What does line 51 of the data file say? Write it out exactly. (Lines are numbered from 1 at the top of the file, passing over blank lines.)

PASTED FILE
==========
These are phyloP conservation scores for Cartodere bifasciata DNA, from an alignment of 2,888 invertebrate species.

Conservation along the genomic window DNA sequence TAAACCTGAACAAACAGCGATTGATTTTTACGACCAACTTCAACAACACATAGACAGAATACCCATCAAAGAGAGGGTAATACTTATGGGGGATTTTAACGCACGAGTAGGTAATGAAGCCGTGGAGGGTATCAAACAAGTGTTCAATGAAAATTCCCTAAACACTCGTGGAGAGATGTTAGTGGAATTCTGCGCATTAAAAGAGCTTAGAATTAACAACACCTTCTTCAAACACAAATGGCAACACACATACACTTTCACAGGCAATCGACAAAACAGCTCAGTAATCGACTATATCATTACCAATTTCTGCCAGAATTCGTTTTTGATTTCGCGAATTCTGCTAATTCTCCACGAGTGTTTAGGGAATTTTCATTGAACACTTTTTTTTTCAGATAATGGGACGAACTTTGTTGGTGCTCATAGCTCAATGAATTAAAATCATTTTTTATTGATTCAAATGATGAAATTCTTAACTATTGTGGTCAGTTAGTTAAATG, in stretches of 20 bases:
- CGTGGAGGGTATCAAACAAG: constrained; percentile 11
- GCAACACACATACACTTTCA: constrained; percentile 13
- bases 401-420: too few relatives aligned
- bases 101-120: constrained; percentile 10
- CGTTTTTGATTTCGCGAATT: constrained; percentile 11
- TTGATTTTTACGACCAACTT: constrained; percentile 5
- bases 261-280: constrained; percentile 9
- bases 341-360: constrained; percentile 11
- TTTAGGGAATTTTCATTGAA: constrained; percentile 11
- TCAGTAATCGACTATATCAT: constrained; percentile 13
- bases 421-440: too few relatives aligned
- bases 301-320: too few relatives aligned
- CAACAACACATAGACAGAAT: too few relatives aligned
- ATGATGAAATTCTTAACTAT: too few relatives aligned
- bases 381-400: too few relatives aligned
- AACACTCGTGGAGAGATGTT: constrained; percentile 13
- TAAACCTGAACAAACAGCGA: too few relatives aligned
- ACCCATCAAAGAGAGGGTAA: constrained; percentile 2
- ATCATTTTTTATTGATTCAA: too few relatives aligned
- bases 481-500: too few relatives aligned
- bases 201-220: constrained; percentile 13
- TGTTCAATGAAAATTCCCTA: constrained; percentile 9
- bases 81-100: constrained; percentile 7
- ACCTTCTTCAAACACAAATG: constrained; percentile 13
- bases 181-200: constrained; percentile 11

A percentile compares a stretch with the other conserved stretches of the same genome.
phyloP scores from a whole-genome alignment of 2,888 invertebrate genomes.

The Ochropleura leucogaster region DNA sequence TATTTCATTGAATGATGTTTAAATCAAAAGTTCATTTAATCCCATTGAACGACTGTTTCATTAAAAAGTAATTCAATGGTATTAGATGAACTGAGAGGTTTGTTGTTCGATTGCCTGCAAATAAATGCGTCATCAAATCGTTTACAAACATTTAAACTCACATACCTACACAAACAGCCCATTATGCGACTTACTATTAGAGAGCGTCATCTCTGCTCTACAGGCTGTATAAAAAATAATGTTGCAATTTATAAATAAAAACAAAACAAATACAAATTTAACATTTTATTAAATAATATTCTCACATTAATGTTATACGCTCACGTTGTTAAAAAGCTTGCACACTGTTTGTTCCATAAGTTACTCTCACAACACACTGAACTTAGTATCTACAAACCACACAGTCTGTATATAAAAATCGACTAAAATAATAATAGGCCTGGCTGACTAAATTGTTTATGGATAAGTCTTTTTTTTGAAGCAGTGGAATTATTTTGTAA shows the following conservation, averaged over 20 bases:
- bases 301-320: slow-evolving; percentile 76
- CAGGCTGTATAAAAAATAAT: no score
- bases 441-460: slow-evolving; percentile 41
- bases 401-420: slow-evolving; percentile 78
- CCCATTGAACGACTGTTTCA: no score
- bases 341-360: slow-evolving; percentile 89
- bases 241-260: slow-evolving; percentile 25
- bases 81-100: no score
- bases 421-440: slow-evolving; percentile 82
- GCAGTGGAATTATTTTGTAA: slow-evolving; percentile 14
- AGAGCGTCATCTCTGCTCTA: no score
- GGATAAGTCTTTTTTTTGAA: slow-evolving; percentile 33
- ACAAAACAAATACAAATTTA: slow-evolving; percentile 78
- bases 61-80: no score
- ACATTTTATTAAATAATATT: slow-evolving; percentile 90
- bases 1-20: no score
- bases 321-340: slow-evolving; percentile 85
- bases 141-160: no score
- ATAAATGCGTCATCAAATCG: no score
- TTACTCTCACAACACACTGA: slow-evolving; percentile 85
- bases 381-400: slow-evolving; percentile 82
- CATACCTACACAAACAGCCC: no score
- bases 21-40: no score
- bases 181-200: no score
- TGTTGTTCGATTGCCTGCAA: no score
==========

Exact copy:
- bases 381-400: slow-evolving; percentile 82